The point is that the Greenbush line represents a really bad investment driven by things like an arbitrary line-drawing by the Dukakis and Weld administrations (first as sop to the Conservation Law Foundation, and later a political promise). It deserves every calorie of political heat it is now getting...and I hope we'll learn from it.
"Trying to solve congestion by making roadways wider is like trying to solve obesity by buying bigger pants."--Charles Marohn
Arlington
 
Posts: 3324
Joined: Wed Jun 02, 2004 7:51 am
Location: Medford MA (was Arlington MA and Arlington VA)

Re: Political Heat on the Greenbush Line

Postby jamesinclair » Thu Nov 04, 2010 1:59 pm

The problem with Greenbush is that its a coastal line, meaning a large portion of the service area is the ocean. That means half the service area is wasted.

A new commuter rail line, like the Lexington line for example, wouldnt have this problem because the entire 2 mile radius from a station is inhabited.

Fall river has a similar problem because the line would go through a lot of empty areas.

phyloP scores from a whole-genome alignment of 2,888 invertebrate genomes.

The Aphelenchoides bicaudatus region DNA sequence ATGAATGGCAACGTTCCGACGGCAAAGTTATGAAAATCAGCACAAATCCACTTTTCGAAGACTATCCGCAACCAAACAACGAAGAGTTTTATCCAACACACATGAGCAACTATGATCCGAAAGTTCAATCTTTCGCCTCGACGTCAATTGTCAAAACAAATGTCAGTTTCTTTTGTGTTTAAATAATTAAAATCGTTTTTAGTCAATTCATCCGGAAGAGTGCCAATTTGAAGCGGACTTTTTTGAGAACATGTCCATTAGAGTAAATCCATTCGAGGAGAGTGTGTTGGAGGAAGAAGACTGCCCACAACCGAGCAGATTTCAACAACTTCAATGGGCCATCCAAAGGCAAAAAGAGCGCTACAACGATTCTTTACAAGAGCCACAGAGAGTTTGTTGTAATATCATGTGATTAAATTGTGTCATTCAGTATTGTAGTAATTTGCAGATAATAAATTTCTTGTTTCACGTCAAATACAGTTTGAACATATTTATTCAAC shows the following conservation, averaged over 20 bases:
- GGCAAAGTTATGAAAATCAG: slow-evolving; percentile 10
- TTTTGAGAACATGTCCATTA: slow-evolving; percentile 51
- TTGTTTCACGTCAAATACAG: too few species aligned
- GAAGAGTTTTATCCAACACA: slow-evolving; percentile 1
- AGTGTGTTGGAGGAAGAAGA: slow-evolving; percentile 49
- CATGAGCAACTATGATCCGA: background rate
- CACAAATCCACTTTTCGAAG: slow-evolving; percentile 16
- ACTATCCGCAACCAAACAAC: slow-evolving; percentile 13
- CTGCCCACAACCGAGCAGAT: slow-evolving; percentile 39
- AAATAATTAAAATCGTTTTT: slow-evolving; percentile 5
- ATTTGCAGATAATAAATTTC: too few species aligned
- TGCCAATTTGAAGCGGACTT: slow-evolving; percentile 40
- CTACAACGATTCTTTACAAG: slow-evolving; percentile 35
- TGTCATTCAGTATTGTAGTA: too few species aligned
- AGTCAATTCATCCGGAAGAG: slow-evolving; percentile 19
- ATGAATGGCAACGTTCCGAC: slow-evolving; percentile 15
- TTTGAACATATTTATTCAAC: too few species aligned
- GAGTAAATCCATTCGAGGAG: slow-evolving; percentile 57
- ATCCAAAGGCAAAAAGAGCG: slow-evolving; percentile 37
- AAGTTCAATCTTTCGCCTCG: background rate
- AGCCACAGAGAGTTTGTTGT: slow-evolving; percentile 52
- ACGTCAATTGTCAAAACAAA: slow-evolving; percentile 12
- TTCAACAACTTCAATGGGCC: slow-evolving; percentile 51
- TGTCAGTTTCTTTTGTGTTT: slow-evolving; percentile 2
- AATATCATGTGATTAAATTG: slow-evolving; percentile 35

Hopefully this political heat means more investment inside the 128.
jamesinclair
 
Posts: 2164
Joined: Wed Jun 21, 2006 5:22 pm

Re: Political Heat on the Greenbush Line

Postby davidp » Thu Nov 04, 2010 3:26 pm

I have to wonder if the numbers whould be better is service was more frequent, and equipment tailored to a lower density branch operation. What if off-peak service were hourly, operated with 1-2 car DMUs and a proof-of-payment system that permitted a one person crew vs. three? Trains could run to South Station or connect to Plymouth/Middleboro trains at Quincy or Braintree. This would surely be a more useful off-peak service - three hour service gaps during the day tend to send potential cusotmers to their cars instead.